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Departments of Labor, Health and Human Services, and Education, and Related Agencies Appropriations Act, 2006--Continued

Location: Washington, DC



Mr. COBURN. Mr. President, today the Senate accepted two modified amendments that I authored.

Amendment 2230, as modified, will reduce the amount appropriated for travel, conference programs and related expenses at the Department of Health and Human Services, HHS, by $15 million. Currently $68 million is available for these activities.

The $15 million saved by this revised amendment would ensure sufficient funding for travel and conference expenses that may be necessary while recognizing that the current amount spent on these activities by HHS is excessive and can be reduced.

In 2005 alone, HHS spent $68.5 million on conferences. This is a 50 percent increase in conference spending during a 5-year period. At a time when our Nation is fighting a global war against terrorism, recovering from the most expensive natural disaster in our history, and facing an ever growing debt that now surpasses $8 trillion, we must be more frugal with the taxpayers' dollars we have been entrusted and prioritize how they are spent.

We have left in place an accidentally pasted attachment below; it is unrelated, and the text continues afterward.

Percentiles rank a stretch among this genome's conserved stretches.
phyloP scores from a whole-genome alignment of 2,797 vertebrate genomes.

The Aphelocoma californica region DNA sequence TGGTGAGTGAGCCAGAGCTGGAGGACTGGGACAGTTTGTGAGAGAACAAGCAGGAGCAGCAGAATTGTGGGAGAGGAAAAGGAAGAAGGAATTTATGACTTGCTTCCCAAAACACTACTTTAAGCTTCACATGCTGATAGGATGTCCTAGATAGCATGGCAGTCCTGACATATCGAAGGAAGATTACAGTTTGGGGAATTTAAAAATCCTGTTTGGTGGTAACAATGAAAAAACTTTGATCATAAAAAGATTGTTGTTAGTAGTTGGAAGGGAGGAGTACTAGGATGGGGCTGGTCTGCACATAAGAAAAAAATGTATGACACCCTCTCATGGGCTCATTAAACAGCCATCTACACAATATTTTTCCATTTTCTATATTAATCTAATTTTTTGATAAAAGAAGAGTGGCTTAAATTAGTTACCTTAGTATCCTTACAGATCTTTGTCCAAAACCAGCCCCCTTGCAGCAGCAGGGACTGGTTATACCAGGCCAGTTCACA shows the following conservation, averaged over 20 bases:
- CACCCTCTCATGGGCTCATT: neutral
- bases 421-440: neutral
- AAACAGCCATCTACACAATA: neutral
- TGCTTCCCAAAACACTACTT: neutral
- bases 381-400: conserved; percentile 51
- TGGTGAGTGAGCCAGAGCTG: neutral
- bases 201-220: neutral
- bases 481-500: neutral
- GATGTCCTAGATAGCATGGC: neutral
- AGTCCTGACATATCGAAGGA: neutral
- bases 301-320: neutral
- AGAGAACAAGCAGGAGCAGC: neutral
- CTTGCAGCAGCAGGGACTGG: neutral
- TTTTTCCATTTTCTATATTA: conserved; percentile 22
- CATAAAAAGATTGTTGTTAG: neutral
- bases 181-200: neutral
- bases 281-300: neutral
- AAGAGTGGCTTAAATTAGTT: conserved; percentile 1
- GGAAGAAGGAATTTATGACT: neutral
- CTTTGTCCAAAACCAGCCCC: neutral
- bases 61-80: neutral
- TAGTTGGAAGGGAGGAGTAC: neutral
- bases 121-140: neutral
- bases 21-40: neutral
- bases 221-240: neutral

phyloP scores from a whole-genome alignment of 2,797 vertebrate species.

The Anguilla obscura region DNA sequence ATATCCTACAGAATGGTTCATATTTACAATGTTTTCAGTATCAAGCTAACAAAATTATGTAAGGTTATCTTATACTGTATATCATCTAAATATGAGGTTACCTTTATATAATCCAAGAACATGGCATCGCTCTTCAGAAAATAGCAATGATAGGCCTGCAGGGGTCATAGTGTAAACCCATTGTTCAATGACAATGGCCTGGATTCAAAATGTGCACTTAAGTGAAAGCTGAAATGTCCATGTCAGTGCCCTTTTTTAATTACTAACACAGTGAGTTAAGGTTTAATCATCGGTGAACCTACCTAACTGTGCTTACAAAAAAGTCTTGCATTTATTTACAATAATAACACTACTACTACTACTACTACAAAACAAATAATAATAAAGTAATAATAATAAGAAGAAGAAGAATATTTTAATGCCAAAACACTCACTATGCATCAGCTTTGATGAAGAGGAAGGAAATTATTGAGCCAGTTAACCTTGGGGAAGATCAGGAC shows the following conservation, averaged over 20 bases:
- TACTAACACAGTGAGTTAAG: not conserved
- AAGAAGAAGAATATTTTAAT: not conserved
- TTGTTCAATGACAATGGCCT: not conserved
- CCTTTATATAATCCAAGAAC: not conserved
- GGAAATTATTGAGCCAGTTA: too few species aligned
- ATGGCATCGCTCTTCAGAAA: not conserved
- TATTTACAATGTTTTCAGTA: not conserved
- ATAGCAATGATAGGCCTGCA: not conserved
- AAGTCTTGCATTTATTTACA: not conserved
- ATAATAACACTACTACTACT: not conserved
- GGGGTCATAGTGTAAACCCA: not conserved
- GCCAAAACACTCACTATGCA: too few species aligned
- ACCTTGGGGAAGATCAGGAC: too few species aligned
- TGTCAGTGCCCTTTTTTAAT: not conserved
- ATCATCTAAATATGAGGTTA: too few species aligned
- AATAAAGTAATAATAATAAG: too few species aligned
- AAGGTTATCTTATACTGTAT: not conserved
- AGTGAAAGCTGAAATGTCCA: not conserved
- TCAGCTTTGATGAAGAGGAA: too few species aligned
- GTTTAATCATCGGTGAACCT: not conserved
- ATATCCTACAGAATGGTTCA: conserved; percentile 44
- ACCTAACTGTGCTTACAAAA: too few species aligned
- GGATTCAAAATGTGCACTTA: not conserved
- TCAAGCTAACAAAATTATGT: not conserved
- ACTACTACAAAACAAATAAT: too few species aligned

This amendment ensures that a greater amount of Federal health dollars will actually be spent on health care, which should be the goal of HHS.

In the context of the $2.5 trillion Federal budget, $15 million may not seem like much until you put it into a real world perspective.

According to the American Institute of Preventative Medicine, the average doctor visit costs $55. The $15 million saved by this amendment could be made available to pay for nearly 273,000 doctors visits in the next year.

The 2004 Census Bureau report on Income, Poverty, and Health Insurance in the United States shows that 45 million Americans are without health insurance.

The annual premium that a health insurer charges an employer for a health plan covering a family of four averaged $9,950 in 2004. For single coverage is $3,695 annual average premium.

The $15 million saved by this amendment could provide 1,500 American families of four or 4,060 single Americans with health insurance for a year.

HHS spends significantly more on conferences than any other Federal department. In fact, the total spent on conferences by HHS in 2005 is comparable to the amount spent by the Energy Department, Education Department, Environmental Protection Agency, Department of Housing and Urban Development, Labor Department and Transportation Department combined.

In 2002, HHS spent $3.6 million on a single conference, the International AIDS Conference, held in Barcelona, Spain, to which 236 HHS employees traveled to attend. Then-Secretary Tommy Thompson was among the HHS employees who traveled across the globe for this conference and was scheduled to speak. Yet he was prevented from doing so by activists that turned what was intended to be a scientific gathering into a political statement.

Members of Congress rightfully were outraged that the Secretary was treated so rudely at a conference that cost the U.S. taxpayer millions of dollars.